Now Mary X was something else. She was a pretty little thing just out of high school, probably from Pleasanton. I was old enough by then to notice such things and there were several older boys there who were plenty aware of the attraction between boys and girls. I don't know if she did such things deliberately to turn the boys on but turn then on she did. I don't recall much about the academic part of her term as teacher but I do recall some of the other events, one in particular. One day we were all lined up in the back of the room for some reason or other and this one boy did something I did not see what but did see the two of them struggling together. Well the upshot of that was the boy was expelled, permanently I believe. The teachers usually stayed or boarded with friends of my parents. They lived just a mile east of the school house on the side of a hill. There was a deep ditch between their house and the road. One Sunday night our family was visiting the neighbors listening to their radio when my little brother Willis Leonard was looking out the window and exclaimed, "look at that car on it's side". Mary X's boyfriend was returning her to her work and missed the bridge across the ditch and ended up with his Model A on its side in the ditch. So the neighbor had to go hitch up his Farmall and drag him out.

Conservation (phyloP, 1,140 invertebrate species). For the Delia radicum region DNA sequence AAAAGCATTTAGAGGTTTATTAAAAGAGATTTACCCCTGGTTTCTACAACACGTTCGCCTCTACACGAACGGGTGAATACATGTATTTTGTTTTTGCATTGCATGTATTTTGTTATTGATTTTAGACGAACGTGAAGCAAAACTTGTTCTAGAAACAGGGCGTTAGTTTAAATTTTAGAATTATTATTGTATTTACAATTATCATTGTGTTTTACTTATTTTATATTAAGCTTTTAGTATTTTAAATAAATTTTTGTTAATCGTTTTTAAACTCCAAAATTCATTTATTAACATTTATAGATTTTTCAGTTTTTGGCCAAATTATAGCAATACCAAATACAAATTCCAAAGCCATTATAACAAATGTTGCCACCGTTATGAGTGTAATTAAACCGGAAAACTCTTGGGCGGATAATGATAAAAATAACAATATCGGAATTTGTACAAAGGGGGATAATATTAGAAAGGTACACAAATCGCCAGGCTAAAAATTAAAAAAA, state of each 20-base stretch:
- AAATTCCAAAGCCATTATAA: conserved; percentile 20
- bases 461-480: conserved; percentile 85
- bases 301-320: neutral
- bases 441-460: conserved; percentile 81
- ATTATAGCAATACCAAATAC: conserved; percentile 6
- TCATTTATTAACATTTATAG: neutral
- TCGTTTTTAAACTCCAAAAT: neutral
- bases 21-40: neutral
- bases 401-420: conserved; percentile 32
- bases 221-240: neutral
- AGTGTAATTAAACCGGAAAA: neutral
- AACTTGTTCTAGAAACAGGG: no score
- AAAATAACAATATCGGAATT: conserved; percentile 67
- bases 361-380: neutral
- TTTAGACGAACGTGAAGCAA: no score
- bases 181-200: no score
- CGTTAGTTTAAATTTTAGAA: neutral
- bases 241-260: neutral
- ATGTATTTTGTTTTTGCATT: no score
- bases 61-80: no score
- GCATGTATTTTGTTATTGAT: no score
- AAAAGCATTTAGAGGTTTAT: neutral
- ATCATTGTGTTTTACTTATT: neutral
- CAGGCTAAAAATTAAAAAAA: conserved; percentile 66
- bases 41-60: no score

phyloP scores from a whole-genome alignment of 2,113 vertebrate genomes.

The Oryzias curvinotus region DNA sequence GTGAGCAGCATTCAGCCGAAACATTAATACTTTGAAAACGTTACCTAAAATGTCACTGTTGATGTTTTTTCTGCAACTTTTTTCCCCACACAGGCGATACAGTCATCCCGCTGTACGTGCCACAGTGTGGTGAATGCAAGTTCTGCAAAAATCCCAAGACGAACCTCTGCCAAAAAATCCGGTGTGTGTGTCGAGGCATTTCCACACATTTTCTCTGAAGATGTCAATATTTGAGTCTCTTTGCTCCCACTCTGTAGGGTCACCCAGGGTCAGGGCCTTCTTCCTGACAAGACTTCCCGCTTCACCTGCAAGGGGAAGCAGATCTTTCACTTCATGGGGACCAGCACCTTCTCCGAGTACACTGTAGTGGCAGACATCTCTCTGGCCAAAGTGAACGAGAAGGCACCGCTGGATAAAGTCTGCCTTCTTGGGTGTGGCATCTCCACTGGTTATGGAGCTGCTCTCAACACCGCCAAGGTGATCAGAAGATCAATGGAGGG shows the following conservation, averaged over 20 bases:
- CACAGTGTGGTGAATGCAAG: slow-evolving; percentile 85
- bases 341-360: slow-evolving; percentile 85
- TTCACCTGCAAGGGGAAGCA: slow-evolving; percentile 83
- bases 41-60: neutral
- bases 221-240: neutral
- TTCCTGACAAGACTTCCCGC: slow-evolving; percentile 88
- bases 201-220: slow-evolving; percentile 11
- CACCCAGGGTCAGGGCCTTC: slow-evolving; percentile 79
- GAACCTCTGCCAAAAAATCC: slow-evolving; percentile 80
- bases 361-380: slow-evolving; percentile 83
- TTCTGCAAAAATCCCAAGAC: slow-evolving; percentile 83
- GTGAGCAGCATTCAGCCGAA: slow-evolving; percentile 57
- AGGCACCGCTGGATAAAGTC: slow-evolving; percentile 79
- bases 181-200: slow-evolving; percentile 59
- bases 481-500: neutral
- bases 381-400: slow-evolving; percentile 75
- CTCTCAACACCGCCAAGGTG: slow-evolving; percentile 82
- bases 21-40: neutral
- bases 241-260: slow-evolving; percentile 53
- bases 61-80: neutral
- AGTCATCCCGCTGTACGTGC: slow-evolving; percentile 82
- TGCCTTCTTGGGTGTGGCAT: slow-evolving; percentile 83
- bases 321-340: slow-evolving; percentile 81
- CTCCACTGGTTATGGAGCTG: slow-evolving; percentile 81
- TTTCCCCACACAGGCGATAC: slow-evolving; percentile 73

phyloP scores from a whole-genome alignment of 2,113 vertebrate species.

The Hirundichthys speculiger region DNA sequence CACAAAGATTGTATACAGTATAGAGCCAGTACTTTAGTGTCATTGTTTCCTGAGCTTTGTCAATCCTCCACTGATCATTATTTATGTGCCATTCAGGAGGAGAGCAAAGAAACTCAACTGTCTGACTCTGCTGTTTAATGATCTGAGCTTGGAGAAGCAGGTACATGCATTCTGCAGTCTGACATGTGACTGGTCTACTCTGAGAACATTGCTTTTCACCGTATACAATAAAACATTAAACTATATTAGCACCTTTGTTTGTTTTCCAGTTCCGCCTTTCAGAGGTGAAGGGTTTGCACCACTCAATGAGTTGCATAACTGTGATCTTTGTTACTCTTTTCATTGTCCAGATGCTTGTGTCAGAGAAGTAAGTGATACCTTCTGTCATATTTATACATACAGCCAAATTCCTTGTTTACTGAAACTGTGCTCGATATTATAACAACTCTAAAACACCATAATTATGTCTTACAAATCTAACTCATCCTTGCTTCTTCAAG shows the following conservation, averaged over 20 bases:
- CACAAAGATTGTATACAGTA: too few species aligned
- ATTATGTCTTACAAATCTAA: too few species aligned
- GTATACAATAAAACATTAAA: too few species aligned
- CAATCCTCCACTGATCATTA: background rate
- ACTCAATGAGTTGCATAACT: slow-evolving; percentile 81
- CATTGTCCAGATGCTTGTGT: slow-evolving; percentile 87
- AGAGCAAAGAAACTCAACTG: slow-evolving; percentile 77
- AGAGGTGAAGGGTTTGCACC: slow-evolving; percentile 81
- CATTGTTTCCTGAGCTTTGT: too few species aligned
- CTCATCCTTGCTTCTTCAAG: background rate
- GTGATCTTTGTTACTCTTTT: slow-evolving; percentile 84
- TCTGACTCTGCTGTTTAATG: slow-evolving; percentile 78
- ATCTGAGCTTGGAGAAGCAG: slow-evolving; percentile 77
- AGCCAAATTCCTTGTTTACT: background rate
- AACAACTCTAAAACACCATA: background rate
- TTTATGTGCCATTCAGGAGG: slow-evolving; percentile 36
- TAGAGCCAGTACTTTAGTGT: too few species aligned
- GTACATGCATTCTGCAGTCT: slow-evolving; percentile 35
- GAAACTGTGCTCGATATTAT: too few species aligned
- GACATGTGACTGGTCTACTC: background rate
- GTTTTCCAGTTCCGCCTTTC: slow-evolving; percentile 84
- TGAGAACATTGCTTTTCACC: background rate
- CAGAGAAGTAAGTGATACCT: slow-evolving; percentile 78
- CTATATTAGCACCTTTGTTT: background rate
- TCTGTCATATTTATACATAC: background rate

I don't remember all that much about Beth except she was kind of short, wore horned rim glasses and was a very nice person. She had a brother who today would be called a "Nerd".

Leona was probably the best teacher I ever had, for sure the best grade school teacher. She was older than any of the others and took her job of teaching very seriously. She commuted to school from some where and drove a Model A Ford roadster. It was my last year of grade school and was a breeze, not nearly so tough as the seventh grade had been for me. Had I know what the future held I would have studied harder even then. My family had to move from one farm to another before the school term was over and I was determined to finish at that school so I commuted the last few month from the farm on Linnville hill to Oak Grove school . On rainy muddy days it was a pretty long commute. No one today believes I did it.

Robert E. Dunavan May 6, 2001


Tuesday, June 18, 2002 5:45 PM